Here ye, here ye, let it be known that today we celebrate the joining together of our nation under a single document. Today, we take part in Constitution Day, held annually on September 17. We also celebrate all those who have come to the United States and finally become citizens on this very day!
We commemorate the Constitutional Convention in 1787 when delegates gathered in Philadelphia, eventually signing the U.S. Constitution into effect. Over 200 years later in 2004, Constitution Day became a reality. Senator Robert Byrd passed an amendment that renamed the holiday “Constitution Day and Citizenship Day,” requiring public schools and institutions to teach about the history of our Constitution. Join with us as we celebrate our freedoms and our brand-new citizens, today!
When is Constitution Day 2019?
Constitution Day is celebrated every year on the same date: September 17, to commemorate the document’s signing. It’s easy to remember, so you can spend more time celebrating!
Constitution Day - History
- April 30, 1789
After an election, George Washington is sworn in as the first President of the United State of America.
- June 21, 1788
9 of 13 states ratify the Constitution, rendering it officially established.
- December 7, 1787
Delaware Is the first
Delaware is the first state to ratify the Constitution.
- September 17, 1787
Constitution is signed
The approved Constitution is signed by 39 delegates from 12 states (all but Rhode Island).
- May 25 - September 17 1787
The Constitutional Convention
Delegates meet at Independence Hall in Philadelphia to draft the Constitution.
Constitution Day Activities
Find a James Madison impersonator
No, don’t picture a "James Madison" arriving to your party in the manner of an Elvis impersonator. Rather, there are James Madisons that travel and put on informational shows for both kids and adults. Whether it’s through your local government or your kid’s school, learn a bit more about our history and have fun while you’re at it.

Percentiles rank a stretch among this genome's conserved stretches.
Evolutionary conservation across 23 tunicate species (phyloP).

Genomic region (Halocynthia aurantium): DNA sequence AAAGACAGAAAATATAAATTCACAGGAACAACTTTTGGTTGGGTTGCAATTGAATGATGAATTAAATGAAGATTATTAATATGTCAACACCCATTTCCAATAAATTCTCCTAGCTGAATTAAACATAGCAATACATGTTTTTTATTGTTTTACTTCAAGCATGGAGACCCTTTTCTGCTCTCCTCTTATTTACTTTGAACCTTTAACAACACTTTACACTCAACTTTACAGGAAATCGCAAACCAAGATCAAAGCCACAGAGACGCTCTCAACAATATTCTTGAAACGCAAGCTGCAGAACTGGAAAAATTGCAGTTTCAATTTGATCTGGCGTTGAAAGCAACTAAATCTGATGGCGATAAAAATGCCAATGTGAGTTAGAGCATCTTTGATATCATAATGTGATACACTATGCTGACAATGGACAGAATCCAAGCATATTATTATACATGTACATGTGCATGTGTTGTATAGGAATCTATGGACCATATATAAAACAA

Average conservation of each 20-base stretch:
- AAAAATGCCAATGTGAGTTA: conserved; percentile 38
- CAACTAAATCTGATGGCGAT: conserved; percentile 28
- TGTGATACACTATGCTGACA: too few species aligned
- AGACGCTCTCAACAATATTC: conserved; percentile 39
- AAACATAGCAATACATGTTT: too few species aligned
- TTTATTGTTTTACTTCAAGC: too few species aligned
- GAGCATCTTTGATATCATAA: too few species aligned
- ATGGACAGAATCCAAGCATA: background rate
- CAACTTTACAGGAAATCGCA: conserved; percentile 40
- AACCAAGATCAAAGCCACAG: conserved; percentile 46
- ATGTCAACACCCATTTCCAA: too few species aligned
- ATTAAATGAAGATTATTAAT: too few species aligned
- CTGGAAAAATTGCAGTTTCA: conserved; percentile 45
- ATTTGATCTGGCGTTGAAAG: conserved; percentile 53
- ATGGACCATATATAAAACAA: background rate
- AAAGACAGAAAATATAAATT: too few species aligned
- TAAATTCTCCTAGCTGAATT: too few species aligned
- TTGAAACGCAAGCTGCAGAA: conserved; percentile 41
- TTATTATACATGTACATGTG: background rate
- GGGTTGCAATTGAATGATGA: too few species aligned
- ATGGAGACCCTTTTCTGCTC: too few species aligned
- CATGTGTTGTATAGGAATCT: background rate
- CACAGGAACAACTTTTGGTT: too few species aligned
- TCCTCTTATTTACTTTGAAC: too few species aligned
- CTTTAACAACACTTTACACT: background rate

Throw a Founding Fathers party
We tend to think of our founding fathers as stiff button-ups, and while they certainly were brilliant, they also liked to have a good time. Get your friends together, wear silly wigs and drink like the Founders. George Washington had his “Fish House Punch,” which was probably made of rum, beer and punch. Thomas Jefferson was the official Wine Advisor to the President, while James Madison was known to drink a pint of whiskey a day. Pick your presidential poison!
Review the basics
It’s easy to forget what we learn in high school, so try taking some time to review a few Constitution basics about how our government was meant to work and apply what you've learned to our nation, today. It’s important to be an educated, informed citizen — it’s exactly what the Founders intended!
Why Constitution Day is Important
It’s a living document
The Constitution is referred to as a "living document" because only a governmental process can amend it. In fact, the process for amending the Constitution can be found within the Constitution, itself. Our Founders worked to ensure that the government's power remained with the people.
It inspired the world
The idea that colonists could rise up against an empire and form a republic paved the way for countries around the world to revolt against oppression. The Americans inspired the French, who in turn, had a similar revolution, throwing out the monarchy. Like falling dominoes, other countries followed suit.
It created the Office of the President
As the Founders worked on the Constitution together, they quibbled over what title the head of government should have. After throwing out “His Highness the President of the United States of America and Protector of their Liberties,” “Electoral Highness” and “Excellency;” the delegates settled on "The President of the United States of America." Catchy!